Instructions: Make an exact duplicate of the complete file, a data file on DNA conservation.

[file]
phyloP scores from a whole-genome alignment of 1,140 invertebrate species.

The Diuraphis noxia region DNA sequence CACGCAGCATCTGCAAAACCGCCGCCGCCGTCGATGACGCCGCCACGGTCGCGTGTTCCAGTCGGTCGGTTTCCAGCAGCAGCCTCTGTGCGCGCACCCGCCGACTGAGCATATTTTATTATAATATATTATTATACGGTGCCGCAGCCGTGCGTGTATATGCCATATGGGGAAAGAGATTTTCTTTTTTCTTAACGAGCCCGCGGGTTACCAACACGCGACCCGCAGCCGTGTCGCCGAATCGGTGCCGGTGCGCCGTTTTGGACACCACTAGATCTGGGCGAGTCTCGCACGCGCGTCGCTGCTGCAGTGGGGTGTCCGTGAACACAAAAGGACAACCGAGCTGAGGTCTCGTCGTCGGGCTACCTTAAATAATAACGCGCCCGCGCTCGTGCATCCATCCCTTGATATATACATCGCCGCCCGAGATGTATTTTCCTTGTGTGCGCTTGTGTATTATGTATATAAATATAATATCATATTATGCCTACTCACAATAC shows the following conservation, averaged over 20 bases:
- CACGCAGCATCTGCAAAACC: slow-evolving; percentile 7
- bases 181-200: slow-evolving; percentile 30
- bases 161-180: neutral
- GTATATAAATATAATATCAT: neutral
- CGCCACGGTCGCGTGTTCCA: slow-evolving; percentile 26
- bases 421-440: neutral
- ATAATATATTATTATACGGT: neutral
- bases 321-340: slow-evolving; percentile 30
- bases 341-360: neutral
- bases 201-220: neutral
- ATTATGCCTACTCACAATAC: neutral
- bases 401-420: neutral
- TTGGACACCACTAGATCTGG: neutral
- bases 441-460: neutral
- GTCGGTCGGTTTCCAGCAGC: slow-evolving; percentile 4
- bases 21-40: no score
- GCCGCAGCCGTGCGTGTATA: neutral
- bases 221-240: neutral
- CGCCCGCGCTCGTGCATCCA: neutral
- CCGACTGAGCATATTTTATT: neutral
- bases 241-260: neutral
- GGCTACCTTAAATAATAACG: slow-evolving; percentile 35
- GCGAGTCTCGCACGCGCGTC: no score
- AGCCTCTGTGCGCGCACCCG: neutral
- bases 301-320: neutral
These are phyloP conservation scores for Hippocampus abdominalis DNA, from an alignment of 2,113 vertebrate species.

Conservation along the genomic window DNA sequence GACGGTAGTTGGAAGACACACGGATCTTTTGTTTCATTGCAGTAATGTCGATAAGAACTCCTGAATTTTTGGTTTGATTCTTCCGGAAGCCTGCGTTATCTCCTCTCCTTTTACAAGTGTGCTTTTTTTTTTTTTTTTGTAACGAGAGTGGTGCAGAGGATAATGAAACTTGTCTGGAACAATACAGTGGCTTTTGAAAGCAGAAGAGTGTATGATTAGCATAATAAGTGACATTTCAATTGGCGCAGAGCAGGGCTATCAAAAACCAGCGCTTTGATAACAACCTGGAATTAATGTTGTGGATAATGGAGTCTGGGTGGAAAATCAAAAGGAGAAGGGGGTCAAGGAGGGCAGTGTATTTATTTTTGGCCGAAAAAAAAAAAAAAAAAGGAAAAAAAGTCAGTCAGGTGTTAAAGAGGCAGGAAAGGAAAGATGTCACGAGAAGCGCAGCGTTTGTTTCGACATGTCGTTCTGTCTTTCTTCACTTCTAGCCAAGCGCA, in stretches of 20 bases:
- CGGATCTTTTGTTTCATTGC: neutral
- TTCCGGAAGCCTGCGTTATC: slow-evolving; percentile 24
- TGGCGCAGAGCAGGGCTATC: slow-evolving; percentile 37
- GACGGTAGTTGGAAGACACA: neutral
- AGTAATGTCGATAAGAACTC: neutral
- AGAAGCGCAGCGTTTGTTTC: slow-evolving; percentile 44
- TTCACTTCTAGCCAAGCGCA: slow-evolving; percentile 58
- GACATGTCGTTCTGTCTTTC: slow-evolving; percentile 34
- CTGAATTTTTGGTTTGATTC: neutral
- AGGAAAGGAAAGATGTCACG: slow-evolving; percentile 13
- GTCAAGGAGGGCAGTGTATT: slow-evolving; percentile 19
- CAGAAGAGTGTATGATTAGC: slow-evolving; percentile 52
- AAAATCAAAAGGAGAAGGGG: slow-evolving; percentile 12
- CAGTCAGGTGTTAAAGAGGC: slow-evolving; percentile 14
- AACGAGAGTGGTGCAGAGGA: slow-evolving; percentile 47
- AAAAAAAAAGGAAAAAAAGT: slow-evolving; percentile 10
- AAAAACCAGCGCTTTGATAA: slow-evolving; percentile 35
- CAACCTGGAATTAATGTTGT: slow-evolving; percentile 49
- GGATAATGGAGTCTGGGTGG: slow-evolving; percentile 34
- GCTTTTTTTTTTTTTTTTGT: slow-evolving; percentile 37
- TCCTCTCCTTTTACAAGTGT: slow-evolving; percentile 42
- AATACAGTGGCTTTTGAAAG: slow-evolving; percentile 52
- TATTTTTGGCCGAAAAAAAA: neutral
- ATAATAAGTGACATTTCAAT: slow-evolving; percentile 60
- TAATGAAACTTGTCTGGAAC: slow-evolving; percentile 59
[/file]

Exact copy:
phyloP scores from a whole-genome alignment of 1,140 invertebrate species.

The Diuraphis noxia region DNA sequence CACGCAGCATCTGCAAAACCGCCGCCGCCGTCGATGACGCCGCCACGGTCGCGTGTTCCAGTCGGTCGGTTTCCAGCAGCAGCCTCTGTGCGCGCACCCGCCGACTGAGCATATTTTATTATAATATATTATTATACGGTGCCGCAGCCGTGCGTGTATATGCCATATGGGGAAAGAGATTTTCTTTTTTCTTAACGAGCCCGCGGGTTACCAACACGCGACCCGCAGCCGTGTCGCCGAATCGGTGCCGGTGCGCCGTTTTGGACACCACTAGATCTGGGCGAGTCTCGCACGCGCGTCGCTGCTGCAGTGGGGTGTCCGTGAACACAAAAGGACAACCGAGCTGAGGTCTCGTCGTCGGGCTACCTTAAATAATAACGCGCCCGCGCTCGTGCATCCATCCCTTGATATATACATCGCCGCCCGAGATGTATTTTCCTTGTGTGCGCTTGTGTATTATGTATATAAATATAATATCATATTATGCCTACTCACAATAC shows the following conservation, averaged over 20 bases:
- CACGCAGCATCTGCAAAACC: slow-evolving; percentile 7
- bases 181-200: slow-evolving; percentile 30
- bases 161-180: neutral
- GTATATAAATATAATATCAT: neutral
- CGCCACGGTCGCGTGTTCCA: slow-evolving; percentile 26
- bases 421-440: neutral
- ATAATATATTATTATACGGT: neutral
- bases 321-340: slow-evolving; percentile 30
- bases 341-360: neutral
- bases 201-220: neutral
- ATTATGCCTACTCACAATAC: neutral
- bases 401-420: neutral
- TTGGACACCACTAGATCTGG: neutral
- bases 441-460: neutral
- GTCGGTCGGTTTCCAGCAGC: slow-evolving; percentile 4
- bases 21-40: no score
- GCCGCAGCCGTGCGTGTATA: neutral
- bases 221-240: neutral
- CGCCCGCGCTCGTGCATCCA: neutral
- CCGACTGAGCATATTTTATT: neutral
- bases 241-260: neutral
- GGCTACCTTAAATAATAACG: slow-evolving; percentile 35
- GCGAGTCTCGCACGCGCGTC: no score
- AGCCTCTGTGCGCGCACCCG: neutral
- bases 301-320: neutral
These are phyloP conservation scores for Hippocampus abdominalis DNA, from an alignment of 2,113 vertebrate species.

Conservation along the genomic window DNA sequence GACGGTAGTTGGAAGACACACGGATCTTTTGTTTCATTGCAGTAATGTCGATAAGAACTCCTGAATTTTTGGTTTGATTCTTCCGGAAGCCTGCGTTATCTCCTCTCCTTTTACAAGTGTGCTTTTTTTTTTTTTTTTGTAACGAGAGTGGTGCAGAGGATAATGAAACTTGTCTGGAACAATACAGTGGCTTTTGAAAGCAGAAGAGTGTATGATTAGCATAATAAGTGACATTTCAATTGGCGCAGAGCAGGGCTATCAAAAACCAGCGCTTTGATAACAACCTGGAATTAATGTTGTGGATAATGGAGTCTGGGTGGAAAATCAAAAGGAGAAGGGGGTCAAGGAGGGCAGTGTATTTATTTTTGGCCGAAAAAAAAAAAAAAAAAGGAAAAAAAGTCAGTCAGGTGTTAAAGAGGCAGGAAAGGAAAGATGTCACGAGAAGCGCAGCGTTTGTTTCGACATGTCGTTCTGTCTTTCTTCACTTCTAGCCAAGCGCA, in stretches of 20 bases:
- CGGATCTTTTGTTTCATTGC: neutral
- TTCCGGAAGCCTGCGTTATC: slow-evolving; percentile 24
- TGGCGCAGAGCAGGGCTATC: slow-evolving; percentile 37
- GACGGTAGTTGGAAGACACA: neutral
- AGTAATGTCGATAAGAACTC: neutral
- AGAAGCGCAGCGTTTGTTTC: slow-evolving; percentile 44
- TTCACTTCTAGCCAAGCGCA: slow-evolving; percentile 58
- GACATGTCGTTCTGTCTTTC: slow-evolving; percentile 34
- CTGAATTTTTGGTTTGATTC: neutral
- AGGAAAGGAAAGATGTCACG: slow-evolving; percentile 13
- GTCAAGGAGGGCAGTGTATT: slow-evolving; percentile 19
- CAGAAGAGTGTATGATTAGC: slow-evolving; percentile 52
- AAAATCAAAAGGAGAAGGGG: slow-evolving; percentile 12
- CAGTCAGGTGTTAAAGAGGC: slow-evolving; percentile 14
- AACGAGAGTGGTGCAGAGGA: slow-evolving; percentile 47
- AAAAAAAAAGGAAAAAAAGT: slow-evolving; percentile 10
- AAAAACCAGCGCTTTGATAA: slow-evolving; percentile 35
- CAACCTGGAATTAATGTTGT: slow-evolving; percentile 49
- GGATAATGGAGTCTGGGTGG: slow-evolving; percentile 34
- GCTTTTTTTTTTTTTTTTGT: slow-evolving; percentile 37
- TCCTCTCCTTTTACAAGTGT: slow-evolving; percentile 42
- AATACAGTGGCTTTTGAAAG: slow-evolving; percentile 52
- TATTTTTGGCCGAAAAAAAA: neutral
- ATAATAAGTGACATTTCAAT: slow-evolving; percentile 60
- TAATGAAACTTGTCTGGAAC: slow-evolving; percentile 59